Daylilies are many gardeners’ favorite plants. They are dependable perennials, they are prolific and colorful bloomers, and they are relatively free of pests. Daylilies are tolerant of drought and flooding, immune to heat stress, tolerant of most soils and grow well in full sun or light shade.
Daylilies can range in height from 8 inches to 5 feet, and flower size can be as small as 2 inches or as large as 8 inches.
Daylilies may bloom the year that they are planted, even from a relatively small plant. They will reach mature size in about three to four years. Daylilies are long-lived if given even moderate care.
Daylilies are grown for their flowers in a rainbow of colors, and many shapes and sizes. There are daylilies in bloom from late spring until autumn. Individual flowers last only one day but since each plant produces many buds, the total blooming time of a well-established clump may be 30 to 40 days. Many varieties have more than one flowering period
Daylilies are little troubled by diseases and pests. The most common disease problem is daylily leaf streak. Thrips, spider mites, aphids, slugs and snails are the main pests of daylilies.
Daylilies are used for color in shrub borders and in perennial beds. They are excellent ground covers on slopes. Their roots will hold soil against erosion once established. Small cultivars can be planted in containers.
Daylilies grow best in direct sun or light shade. Darker-colored cultivars should be protected from strong afternoon sun that may fade the petals.
Daylilies prefer slightly acid (pH 6 to 6.5) well-drained soil with plenty of organic matter. They are however, very tolerant and will grow in almost any soil except poorly drained soils. If drainage is a problem, plant daylilies in raised beds.
The best time to plant daylilies is during early fall or early spring when soil temperatures are moderate. Daylilies will tolerate planting during any time of year. Plant daylilies 18 to 24 inches apart. Set the plant so that the crown (the point where roots and foliage meet) is no deeper than 1 inch below the surface of the soil.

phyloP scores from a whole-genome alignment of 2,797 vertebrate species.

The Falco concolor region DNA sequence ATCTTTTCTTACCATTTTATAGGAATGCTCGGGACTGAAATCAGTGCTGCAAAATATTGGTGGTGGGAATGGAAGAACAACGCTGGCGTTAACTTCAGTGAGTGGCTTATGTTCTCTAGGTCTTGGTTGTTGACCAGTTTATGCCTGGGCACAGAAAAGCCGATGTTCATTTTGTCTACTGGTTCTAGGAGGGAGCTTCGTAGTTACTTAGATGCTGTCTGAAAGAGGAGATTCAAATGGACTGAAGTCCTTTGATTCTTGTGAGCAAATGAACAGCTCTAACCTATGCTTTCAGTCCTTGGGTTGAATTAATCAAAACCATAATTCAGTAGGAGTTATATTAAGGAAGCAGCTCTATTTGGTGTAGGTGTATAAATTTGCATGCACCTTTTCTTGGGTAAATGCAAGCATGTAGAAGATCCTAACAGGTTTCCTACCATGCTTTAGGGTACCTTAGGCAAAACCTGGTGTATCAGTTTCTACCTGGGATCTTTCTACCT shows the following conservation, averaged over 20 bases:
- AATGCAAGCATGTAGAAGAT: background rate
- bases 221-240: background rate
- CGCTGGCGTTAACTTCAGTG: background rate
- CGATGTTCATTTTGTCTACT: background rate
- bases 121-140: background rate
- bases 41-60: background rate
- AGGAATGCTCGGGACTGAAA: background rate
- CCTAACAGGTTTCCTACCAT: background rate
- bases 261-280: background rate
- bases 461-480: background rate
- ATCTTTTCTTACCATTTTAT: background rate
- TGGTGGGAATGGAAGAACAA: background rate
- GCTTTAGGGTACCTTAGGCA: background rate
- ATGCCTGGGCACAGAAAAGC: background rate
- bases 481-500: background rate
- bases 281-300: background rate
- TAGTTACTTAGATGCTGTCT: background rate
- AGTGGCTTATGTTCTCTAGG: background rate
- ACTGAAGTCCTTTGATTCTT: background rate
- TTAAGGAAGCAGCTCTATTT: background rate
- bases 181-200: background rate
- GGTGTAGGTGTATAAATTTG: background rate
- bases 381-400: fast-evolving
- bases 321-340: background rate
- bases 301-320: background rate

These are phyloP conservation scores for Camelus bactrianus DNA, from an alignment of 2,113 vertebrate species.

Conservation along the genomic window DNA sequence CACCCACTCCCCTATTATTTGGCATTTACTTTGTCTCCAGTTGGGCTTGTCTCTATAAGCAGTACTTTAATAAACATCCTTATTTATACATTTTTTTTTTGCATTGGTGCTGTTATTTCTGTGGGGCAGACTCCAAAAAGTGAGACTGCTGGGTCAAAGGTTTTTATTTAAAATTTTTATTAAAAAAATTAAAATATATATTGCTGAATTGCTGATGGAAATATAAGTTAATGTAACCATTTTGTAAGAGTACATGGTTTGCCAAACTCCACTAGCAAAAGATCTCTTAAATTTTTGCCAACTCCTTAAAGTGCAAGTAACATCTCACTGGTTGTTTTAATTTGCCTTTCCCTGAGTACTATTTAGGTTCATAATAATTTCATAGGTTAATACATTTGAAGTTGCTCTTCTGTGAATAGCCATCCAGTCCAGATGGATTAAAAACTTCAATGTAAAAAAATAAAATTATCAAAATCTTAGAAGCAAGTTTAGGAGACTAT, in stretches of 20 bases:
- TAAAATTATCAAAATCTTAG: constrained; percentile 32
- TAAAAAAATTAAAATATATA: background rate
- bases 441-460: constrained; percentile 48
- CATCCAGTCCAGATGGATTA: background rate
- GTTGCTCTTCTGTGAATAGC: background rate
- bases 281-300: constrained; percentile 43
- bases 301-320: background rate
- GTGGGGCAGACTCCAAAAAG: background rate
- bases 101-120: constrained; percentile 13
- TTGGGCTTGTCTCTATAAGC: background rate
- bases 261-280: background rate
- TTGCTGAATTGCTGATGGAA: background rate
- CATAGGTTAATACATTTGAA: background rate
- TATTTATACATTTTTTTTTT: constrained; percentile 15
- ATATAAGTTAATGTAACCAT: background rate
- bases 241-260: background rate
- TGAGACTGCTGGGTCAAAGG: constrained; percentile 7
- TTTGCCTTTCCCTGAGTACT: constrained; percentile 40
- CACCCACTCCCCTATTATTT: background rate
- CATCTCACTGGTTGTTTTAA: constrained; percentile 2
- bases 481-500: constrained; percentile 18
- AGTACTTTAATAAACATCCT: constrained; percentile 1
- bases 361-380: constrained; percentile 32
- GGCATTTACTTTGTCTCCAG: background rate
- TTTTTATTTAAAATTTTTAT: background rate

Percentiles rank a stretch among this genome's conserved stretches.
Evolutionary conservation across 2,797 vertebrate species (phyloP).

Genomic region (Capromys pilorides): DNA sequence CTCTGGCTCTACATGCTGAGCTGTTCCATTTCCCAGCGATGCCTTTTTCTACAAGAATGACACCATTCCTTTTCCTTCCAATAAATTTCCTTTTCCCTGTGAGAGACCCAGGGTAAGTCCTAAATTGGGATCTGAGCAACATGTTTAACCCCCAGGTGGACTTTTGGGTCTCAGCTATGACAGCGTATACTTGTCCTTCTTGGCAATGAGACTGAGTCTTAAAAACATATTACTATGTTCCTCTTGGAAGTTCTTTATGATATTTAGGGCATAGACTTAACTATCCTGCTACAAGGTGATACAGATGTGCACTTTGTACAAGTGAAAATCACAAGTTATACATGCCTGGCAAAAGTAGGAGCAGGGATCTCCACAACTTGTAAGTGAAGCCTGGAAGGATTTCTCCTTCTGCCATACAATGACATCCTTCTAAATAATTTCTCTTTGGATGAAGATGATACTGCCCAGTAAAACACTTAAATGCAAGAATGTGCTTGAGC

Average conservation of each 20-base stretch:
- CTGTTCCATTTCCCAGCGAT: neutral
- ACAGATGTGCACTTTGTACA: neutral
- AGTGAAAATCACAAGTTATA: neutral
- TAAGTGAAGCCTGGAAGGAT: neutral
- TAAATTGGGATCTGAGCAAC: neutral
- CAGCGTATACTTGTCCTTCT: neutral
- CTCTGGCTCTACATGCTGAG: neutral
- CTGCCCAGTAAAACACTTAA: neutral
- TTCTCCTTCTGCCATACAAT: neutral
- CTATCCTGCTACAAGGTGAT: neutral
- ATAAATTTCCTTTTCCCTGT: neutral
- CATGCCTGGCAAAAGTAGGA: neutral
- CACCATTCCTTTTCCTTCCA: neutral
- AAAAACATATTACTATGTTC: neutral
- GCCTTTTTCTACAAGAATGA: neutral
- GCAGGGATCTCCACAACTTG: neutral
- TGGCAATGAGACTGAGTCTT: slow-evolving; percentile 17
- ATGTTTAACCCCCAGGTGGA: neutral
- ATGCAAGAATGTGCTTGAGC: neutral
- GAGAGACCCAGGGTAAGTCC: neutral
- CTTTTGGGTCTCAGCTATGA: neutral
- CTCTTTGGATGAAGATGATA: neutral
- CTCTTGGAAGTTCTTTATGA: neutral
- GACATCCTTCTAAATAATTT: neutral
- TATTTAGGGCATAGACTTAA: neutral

Water plants thoroughly after planting, and continue to deep soak them at least weekly until established. Although daylilies are drought-tolerant once established, consistent watering while budding and flowering produces better-quality flowers.
Daylilies usually grow adequately without fertilizer but grow best when lightly fertilized. They prefer moderate nitrogen and higher rates of phosphorous and potash. Slow-release fertilizers are best for daylilies. Put down fertilizer in the early spring just as new growth commences, and again in midsummer. Make sure that the soil is moist whenever applying fertilizer. Mulch helps to conserve moisture in the soil and control weeds.
Daylilies grow rapidly to form dense clumps. Division is not essential but may revitalize flowering if the plants have become crowded. Division is the usual way to increase your supply of daylilies. Dividing is usually done following flowering, but plants will tolerate division throughout the entire growing season.
Lift the entire clump or cluster out of the soil with a garden fork. To separate a clump into individual fans (sections with a set of roots and leaves), shake the clump to remove as much soil as possible, then work the roots of individual fans apart.
Daylilies look best if given some grooming through the year. During winter, remove any rotted or damaged foliage from around evergreen daylilies. Remove spent blooms and seedpods after summer flowering to improve appearance and encourage rebloom. When all the flowers on a scape (the daylilies’ flowering stalk) are finished, cut off the scape close to ground level. Remove dead foliage from daylilies as they die back in the fall.